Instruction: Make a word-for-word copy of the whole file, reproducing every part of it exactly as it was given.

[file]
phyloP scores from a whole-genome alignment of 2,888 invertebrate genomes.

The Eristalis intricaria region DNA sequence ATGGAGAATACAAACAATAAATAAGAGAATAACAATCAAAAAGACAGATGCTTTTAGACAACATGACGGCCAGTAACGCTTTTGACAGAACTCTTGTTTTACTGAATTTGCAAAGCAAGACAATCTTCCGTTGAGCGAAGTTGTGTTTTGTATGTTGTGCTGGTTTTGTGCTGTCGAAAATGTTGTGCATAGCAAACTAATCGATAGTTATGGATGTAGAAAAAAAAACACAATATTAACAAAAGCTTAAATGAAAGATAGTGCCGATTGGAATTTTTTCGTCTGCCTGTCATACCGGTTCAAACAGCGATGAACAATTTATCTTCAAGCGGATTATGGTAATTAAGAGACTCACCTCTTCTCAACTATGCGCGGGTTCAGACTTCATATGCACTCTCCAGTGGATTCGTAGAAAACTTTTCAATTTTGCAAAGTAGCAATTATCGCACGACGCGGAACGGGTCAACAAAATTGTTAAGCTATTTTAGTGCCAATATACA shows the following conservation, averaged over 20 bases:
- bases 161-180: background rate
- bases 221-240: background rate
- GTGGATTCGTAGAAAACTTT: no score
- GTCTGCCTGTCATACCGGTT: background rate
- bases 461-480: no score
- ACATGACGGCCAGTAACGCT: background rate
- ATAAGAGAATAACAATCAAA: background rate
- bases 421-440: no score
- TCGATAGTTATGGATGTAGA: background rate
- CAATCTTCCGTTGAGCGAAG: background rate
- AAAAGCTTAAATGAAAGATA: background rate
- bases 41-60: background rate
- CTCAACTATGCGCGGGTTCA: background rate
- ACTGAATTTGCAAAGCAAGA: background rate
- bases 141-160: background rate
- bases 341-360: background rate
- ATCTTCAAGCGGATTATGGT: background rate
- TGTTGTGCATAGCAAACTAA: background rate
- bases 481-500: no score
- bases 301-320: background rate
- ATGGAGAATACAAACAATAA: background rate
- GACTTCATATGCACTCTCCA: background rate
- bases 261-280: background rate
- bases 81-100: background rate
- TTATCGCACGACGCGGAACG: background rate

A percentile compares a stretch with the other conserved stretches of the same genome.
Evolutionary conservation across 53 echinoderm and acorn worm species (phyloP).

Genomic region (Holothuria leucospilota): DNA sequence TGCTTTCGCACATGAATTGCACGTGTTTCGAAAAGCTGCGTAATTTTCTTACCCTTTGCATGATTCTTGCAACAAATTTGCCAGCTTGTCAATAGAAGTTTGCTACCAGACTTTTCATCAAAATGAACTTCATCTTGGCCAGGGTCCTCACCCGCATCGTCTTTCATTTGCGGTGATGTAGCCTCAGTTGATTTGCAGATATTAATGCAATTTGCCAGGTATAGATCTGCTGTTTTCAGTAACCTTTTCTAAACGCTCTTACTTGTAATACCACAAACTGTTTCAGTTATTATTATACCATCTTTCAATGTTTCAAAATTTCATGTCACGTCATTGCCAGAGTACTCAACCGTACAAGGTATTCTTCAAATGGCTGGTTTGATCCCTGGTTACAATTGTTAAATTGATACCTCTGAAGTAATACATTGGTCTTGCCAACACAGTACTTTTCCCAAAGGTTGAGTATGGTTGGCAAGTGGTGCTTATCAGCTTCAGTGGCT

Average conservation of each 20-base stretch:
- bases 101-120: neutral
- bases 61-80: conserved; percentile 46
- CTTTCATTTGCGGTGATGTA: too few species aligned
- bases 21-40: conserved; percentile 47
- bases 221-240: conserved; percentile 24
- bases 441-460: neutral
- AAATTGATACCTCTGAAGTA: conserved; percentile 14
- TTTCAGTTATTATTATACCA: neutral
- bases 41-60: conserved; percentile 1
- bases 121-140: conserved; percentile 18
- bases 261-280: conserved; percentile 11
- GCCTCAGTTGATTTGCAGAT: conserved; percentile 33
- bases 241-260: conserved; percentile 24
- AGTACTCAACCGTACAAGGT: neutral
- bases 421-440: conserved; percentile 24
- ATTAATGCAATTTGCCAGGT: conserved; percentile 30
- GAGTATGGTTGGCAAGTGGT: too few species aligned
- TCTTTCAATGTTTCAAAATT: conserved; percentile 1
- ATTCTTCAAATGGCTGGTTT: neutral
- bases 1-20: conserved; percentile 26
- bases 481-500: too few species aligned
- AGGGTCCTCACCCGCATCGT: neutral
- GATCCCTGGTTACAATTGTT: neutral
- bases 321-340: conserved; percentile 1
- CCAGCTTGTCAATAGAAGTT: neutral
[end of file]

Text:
phyloP scores from a whole-genome alignment of 2,888 invertebrate genomes.

The Eristalis intricaria region DNA sequence ATGGAGAATACAAACAATAAATAAGAGAATAACAATCAAAAAGACAGATGCTTTTAGACAACATGACGGCCAGTAACGCTTTTGACAGAACTCTTGTTTTACTGAATTTGCAAAGCAAGACAATCTTCCGTTGAGCGAAGTTGTGTTTTGTATGTTGTGCTGGTTTTGTGCTGTCGAAAATGTTGTGCATAGCAAACTAATCGATAGTTATGGATGTAGAAAAAAAAACACAATATTAACAAAAGCTTAAATGAAAGATAGTGCCGATTGGAATTTTTTCGTCTGCCTGTCATACCGGTTCAAACAGCGATGAACAATTTATCTTCAAGCGGATTATGGTAATTAAGAGACTCACCTCTTCTCAACTATGCGCGGGTTCAGACTTCATATGCACTCTCCAGTGGATTCGTAGAAAACTTTTCAATTTTGCAAAGTAGCAATTATCGCACGACGCGGAACGGGTCAACAAAATTGTTAAGCTATTTTAGTGCCAATATACA shows the following conservation, averaged over 20 bases:
- bases 161-180: background rate
- bases 221-240: background rate
- GTGGATTCGTAGAAAACTTT: no score
- GTCTGCCTGTCATACCGGTT: background rate
- bases 461-480: no score
- ACATGACGGCCAGTAACGCT: background rate
- ATAAGAGAATAACAATCAAA: background rate
- bases 421-440: no score
- TCGATAGTTATGGATGTAGA: background rate
- CAATCTTCCGTTGAGCGAAG: background rate
- AAAAGCTTAAATGAAAGATA: background rate
- bases 41-60: background rate
- CTCAACTATGCGCGGGTTCA: background rate
- ACTGAATTTGCAAAGCAAGA: background rate
- bases 141-160: background rate
- bases 341-360: background rate
- ATCTTCAAGCGGATTATGGT: background rate
- TGTTGTGCATAGCAAACTAA: background rate
- bases 481-500: no score
- bases 301-320: background rate
- ATGGAGAATACAAACAATAA: background rate
- GACTTCATATGCACTCTCCA: background rate
- bases 261-280: background rate
- bases 81-100: background rate
- TTATCGCACGACGCGGAACG: background rate

A percentile compares a stretch with the other conserved stretches of the same genome.
Evolutionary conservation across 53 echinoderm and acorn worm species (phyloP).

Genomic region (Holothuria leucospilota): DNA sequence TGCTTTCGCACATGAATTGCACGTGTTTCGAAAAGCTGCGTAATTTTCTTACCCTTTGCATGATTCTTGCAACAAATTTGCCAGCTTGTCAATAGAAGTTTGCTACCAGACTTTTCATCAAAATGAACTTCATCTTGGCCAGGGTCCTCACCCGCATCGTCTTTCATTTGCGGTGATGTAGCCTCAGTTGATTTGCAGATATTAATGCAATTTGCCAGGTATAGATCTGCTGTTTTCAGTAACCTTTTCTAAACGCTCTTACTTGTAATACCACAAACTGTTTCAGTTATTATTATACCATCTTTCAATGTTTCAAAATTTCATGTCACGTCATTGCCAGAGTACTCAACCGTACAAGGTATTCTTCAAATGGCTGGTTTGATCCCTGGTTACAATTGTTAAATTGATACCTCTGAAGTAATACATTGGTCTTGCCAACACAGTACTTTTCCCAAAGGTTGAGTATGGTTGGCAAGTGGTGCTTATCAGCTTCAGTGGCT

Average conservation of each 20-base stretch:
- bases 101-120: neutral
- bases 61-80: conserved; percentile 46
- CTTTCATTTGCGGTGATGTA: too few species aligned
- bases 21-40: conserved; percentile 47
- bases 221-240: conserved; percentile 24
- bases 441-460: neutral
- AAATTGATACCTCTGAAGTA: conserved; percentile 14
- TTTCAGTTATTATTATACCA: neutral
- bases 41-60: conserved; percentile 1
- bases 121-140: conserved; percentile 18
- bases 261-280: conserved; percentile 11
- GCCTCAGTTGATTTGCAGAT: conserved; percentile 33
- bases 241-260: conserved; percentile 24
- AGTACTCAACCGTACAAGGT: neutral
- bases 421-440: conserved; percentile 24
- ATTAATGCAATTTGCCAGGT: conserved; percentile 30
- GAGTATGGTTGGCAAGTGGT: too few species aligned
- TCTTTCAATGTTTCAAAATT: conserved; percentile 1
- ATTCTTCAAATGGCTGGTTT: neutral
- bases 1-20: conserved; percentile 26
- bases 481-500: too few species aligned
- AGGGTCCTCACCCGCATCGT: neutral
- GATCCCTGGTTACAATTGTT: neutral
- bases 321-340: conserved; percentile 1
- CCAGCTTGTCAATAGAAGTT: neutral